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Anthony Sanborn Freed, Sentence Reduced To Time Served

Gregory Rec
Portland Press Herald/pool file photo
Anthony Sanborn wipes his eyes as the details of an agreement with the state are announced at the Cumberland County Courthouse in Portland on Wednesday, Nov. 8, 2017.

Sentenced to 70 years in prison for the 1989 killing of a 16-year-old girl in Portland, Anthony Sanborn is a free man. In the wake of a key witness’s recantation, prosecutors agreed Wednesday that the sentence amounted to cruel and unusual punishment, and reduced it to time served.

The deal capped 21 days of post-conviction review in Cumberland County Superior Court, which Sanborn’s lawyers won after they alleged that key witnesses may have been coerced and evidence withheld in his trial for the murder of 16-year-old Jessica Briggs on Portland’s waterfront. Amy Fairfield, his lawyer and champion this past year, told the court that Sanborn would accept the time-served option prosecutors presented Tuesday afternoon. But she made another point, too.

“It’s a closed case. He does understand that. But as he does state in his amended petition, he vehemently and steadfastly maintains his innocence in this case,” she said.

Tears and hugs broke out among Sanborn’s friends and family. And then Sanborn asked for a moment to thank Justice Joyce Wheeler for her integrity.

“To have the guts that you did, and I don’t know where your stance is or what you believe in, and I know at this stage you can’t tell me, but thank you for being someone, because I didn’t believe in anything in the system, so thank you,” he said.

“Thank you. I understand you’ve lost your faith in the justice system, and my only goal is to give everyone a sense that justice was done and to give everyone a fair trial, fair hearing, and I hope that you leave here with that conviction today,” Wheeler said.

In an apparent concession that the original sentence was not just, the plea deal included an unusual statement from prosecutors — that in light of U.S. case law, Sanborn’s original sentence amounted to “cruel and unusual punishment.”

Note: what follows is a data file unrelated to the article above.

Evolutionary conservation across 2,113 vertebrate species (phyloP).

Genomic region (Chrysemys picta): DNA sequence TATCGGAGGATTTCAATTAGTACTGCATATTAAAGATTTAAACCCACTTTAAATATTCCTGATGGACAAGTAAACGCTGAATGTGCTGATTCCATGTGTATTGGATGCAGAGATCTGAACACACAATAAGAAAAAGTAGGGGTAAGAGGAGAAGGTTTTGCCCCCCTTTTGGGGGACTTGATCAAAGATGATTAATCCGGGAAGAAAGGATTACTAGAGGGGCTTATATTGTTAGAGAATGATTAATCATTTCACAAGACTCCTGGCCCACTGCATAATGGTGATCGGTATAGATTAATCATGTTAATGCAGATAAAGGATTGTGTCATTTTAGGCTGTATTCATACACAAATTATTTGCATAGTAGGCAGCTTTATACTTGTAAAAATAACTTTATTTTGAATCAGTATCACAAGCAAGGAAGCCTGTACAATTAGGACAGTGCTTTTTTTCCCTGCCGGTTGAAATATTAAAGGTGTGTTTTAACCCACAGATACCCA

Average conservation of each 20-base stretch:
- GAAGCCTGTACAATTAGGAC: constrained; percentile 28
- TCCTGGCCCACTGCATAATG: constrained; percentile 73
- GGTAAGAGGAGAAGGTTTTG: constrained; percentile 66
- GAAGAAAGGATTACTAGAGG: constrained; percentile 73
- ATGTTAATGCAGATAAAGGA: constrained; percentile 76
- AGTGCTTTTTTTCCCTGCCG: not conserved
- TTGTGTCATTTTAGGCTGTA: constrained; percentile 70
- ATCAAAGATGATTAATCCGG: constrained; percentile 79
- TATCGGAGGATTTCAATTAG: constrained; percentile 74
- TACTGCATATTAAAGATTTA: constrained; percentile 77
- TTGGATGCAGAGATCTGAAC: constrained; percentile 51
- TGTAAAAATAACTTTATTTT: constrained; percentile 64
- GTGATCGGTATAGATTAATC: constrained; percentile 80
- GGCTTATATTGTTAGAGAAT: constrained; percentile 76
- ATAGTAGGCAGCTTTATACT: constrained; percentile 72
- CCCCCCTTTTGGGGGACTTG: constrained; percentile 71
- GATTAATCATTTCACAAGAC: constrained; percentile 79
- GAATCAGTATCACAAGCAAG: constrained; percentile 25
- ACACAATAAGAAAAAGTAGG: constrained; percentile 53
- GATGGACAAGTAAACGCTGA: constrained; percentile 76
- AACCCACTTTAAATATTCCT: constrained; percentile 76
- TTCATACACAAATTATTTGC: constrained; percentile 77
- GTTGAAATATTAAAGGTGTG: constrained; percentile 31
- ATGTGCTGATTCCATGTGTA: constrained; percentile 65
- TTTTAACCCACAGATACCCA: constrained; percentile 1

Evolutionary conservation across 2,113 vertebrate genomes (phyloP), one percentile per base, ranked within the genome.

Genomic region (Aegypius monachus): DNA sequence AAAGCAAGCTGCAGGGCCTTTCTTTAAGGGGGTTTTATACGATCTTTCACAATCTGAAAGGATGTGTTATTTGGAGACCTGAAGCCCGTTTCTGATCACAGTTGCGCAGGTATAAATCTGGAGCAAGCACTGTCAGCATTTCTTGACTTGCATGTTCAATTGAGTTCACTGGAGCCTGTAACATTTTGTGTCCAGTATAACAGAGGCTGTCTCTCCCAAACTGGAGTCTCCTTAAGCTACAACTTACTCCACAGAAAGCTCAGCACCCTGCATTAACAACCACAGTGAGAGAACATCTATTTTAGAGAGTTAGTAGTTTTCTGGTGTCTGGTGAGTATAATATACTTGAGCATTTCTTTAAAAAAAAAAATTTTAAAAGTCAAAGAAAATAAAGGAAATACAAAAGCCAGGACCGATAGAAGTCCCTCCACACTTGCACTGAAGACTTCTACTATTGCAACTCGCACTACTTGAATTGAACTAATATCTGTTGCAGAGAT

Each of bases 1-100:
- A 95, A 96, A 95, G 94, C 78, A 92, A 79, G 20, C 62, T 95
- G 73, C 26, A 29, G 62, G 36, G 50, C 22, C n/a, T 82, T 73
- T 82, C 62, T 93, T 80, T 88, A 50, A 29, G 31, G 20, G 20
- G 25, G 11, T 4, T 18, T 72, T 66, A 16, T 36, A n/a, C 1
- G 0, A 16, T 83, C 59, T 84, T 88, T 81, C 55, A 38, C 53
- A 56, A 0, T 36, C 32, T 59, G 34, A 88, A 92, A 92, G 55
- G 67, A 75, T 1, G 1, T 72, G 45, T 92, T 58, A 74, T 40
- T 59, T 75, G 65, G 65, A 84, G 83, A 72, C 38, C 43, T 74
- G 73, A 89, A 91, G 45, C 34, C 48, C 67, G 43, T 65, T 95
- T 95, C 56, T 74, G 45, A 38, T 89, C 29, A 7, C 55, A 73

But outside the courthouse, Assistant Attorney General Meg Elam insisted Sanborn was a murderer.

“Mr. Sanborn remains today as he was after the jury’s verdict in 1992, guilty of the murder of Jessica Briggs, because Mr. Sanborn chose to withdraw his claims after hearing the testimony of the witnesses in this hearing,” she said.

The victim’s stepmother, Susan Briggs, told reporters she was satisfied with the outcome, because Sanborn remained a convicted murderer in the eyes of the law.

Fairfield doesn’t see it that way. She said she would have liked to reject the prosecution’s deal and continue the case.

“The moment you met him it was just, ‘You gotta get him out.’ And so what followed wasn’t exactly what I wanted to see happen but, again, I am just so elated for him. He deserves to be happy and to be free,” she said.

In the end, she said, Sanborn, now 47, was exhausted and just wanted to live his life. Fairfield and her co-counsel said they and their client were not yet ready to consider whether they might seek redress or compensation through a lawsuit against the state.

This story was originally published Nov. 8, 2017 at 2:50 p.m. ET.

A Columbia University graduate, Fred began his journalism career as a print reporter in Vermont, then came to Maine Public in 2001 as its political reporter, as well as serving as a host for a variety of Maine Public Radio and Maine Public Television programs. Fred later went on to become news director for New England Public Radio in Western Massachusetts and worked as a freelancer for National Public Radio and a number of regional public radio stations, including WBUR in Boston and NHPR in New Hampshire.